Unfortunately when a couple is mismatched in terms of beliefs around emotional expression (where one partner believes talking about emotions is important and the other one prefers to avoid it), one partner may think that the goal is logic and the other thinks that the goal is connection or expression. However we know that we can’t solve any problem without understanding the emotions within the problem. So the best conflict management style allows us to understand each other better through listening to each other’s feelings and ideas.

Myth #7 Negative emotions are bad and should be avoided

This is such an enduring myth which permeates a lot of our lives. We somehow think that we can apply logic to outsmart our emotions but often that makes it worse. We are particularly avoidant of anger. However there is so much to be understood when we lean into our anger and that of our partner. So there is nothing wrong with anger. As long as it’s expressed in a way that doesn’t involve criticism, contempt or defensiveness we should make room for it and be curious.

Myth #8 Nobody can hurt you unless you let them

This emerged years ago. The idea that you have to give someone ‘permission’ to hurt you. The reality is we can get influenced and impacted by our partner’s words. That is part of caring about others.

Unfortunately, the reality is that we do and can hurt one another. All couples do this, even in the case of very happy partnerships. The difference between those that are flourishing and those that are not, is that the conversations are had and hurt is discussed openly. We also offer repairs and express regret.

Myth #9 We have to learn to love ourselves before we love anybody else

I believe this was a sentence in Madonna’s song entitled ‘Secret’. However, the reality is that we don’t love ourselves all the time. We have an evolving relationship with ourselves an our behaviours. So thankfully this isn’t a pre-requisite for having loving relationships. It is important to not to fall into a trap that if the relationship is struggling this could be due to your ‘self esteem’ or how you see yourself. Our work as life partners is to care for each other and to act in loving ways, even in conflict and even when we ourselves don’t feel as loving to ourselves.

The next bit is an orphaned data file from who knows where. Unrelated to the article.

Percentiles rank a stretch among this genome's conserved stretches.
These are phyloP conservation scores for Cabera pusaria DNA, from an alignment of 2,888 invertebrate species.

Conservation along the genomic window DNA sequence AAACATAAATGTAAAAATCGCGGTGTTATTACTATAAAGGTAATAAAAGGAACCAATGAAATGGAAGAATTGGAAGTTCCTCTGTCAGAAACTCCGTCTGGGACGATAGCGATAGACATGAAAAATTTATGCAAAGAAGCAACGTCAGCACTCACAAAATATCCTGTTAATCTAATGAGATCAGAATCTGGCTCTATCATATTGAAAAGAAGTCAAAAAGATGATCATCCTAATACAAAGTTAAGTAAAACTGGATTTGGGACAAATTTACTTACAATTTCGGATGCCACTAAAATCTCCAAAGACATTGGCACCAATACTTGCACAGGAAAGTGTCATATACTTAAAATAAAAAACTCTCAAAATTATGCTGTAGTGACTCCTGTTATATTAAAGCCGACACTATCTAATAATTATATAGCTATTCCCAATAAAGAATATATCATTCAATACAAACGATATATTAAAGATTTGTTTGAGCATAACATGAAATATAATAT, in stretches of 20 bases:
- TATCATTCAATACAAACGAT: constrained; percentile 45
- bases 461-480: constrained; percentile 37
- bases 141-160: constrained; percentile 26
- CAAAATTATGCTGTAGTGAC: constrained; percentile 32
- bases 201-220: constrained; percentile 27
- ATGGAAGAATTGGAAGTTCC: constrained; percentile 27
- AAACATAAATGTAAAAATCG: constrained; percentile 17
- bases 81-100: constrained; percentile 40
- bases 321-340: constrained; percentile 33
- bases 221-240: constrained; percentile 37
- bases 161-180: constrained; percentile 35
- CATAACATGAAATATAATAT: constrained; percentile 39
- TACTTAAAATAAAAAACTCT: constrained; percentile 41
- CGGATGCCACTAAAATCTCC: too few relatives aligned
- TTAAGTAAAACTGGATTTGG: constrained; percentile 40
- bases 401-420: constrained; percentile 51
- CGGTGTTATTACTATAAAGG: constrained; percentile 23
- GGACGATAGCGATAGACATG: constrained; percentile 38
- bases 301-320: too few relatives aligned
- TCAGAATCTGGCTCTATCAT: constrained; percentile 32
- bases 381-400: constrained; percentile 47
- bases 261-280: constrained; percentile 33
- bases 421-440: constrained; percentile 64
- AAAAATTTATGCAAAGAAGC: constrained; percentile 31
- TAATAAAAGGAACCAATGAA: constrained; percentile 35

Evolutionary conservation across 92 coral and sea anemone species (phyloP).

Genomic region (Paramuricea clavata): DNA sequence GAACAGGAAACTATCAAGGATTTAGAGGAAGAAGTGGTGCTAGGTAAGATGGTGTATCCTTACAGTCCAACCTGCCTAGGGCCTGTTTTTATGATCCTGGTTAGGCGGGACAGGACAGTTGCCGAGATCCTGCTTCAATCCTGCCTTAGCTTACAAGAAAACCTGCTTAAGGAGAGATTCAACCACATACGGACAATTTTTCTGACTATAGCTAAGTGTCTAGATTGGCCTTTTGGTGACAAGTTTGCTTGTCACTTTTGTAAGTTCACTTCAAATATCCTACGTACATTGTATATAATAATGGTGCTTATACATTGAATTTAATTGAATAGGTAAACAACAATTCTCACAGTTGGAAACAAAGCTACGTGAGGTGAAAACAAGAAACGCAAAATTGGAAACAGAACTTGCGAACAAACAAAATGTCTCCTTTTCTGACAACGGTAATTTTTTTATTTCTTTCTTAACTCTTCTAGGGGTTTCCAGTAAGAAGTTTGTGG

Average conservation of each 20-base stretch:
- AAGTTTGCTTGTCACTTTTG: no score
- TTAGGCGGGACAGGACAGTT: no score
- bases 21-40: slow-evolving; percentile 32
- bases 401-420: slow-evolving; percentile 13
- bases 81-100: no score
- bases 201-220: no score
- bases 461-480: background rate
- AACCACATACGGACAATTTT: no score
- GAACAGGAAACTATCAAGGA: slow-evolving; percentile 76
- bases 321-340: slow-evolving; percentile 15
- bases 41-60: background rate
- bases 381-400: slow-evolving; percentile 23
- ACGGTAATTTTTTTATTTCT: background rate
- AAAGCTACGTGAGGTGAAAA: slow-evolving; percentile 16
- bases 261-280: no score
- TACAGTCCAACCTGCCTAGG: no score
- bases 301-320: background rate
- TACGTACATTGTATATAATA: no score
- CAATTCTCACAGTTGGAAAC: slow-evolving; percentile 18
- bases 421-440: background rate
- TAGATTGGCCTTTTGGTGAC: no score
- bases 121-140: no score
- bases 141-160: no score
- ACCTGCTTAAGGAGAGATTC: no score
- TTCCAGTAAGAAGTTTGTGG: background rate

Myth #10 To be allowed to have needs we have to justify or explain them

So much of conflict comes from this idea that we don’t have permission to have needs. That we are instrinsically selfish or driven by ‘ego’ if we ask for our needs to be met. This leads us to feel guilty and have an impulse to justify our needs. Instead we want to get more and more familiar with our needs. We don’t have to live independent lives – although many of us have learned to do so – instead it’s ok to rely on others. The danger of not taking responsibility for our needs is that this can lead to resentment when our partner doesn’t meet our needs and fault finding.

Ultimately we want to be part of a tribe and belong. This is how we’ve survived, together. This means that we have and should have needs. Our job is to take responsibility to be able to communicate these. One of the big reasons for conflict is the lack of needs expression. We often want our partners to intrinsically both know and want to meet our needs. We resent having to ask for them. However this sets them up to fail.

The Gottman’s Couples Therapy Model works through conflict management skills and helps individuals develop ways of managing conflict such that It leads to a deepening of our understanding and helps us navigate the conflict with more care and affection.

Find out more by reaching out to one of our couples therapists.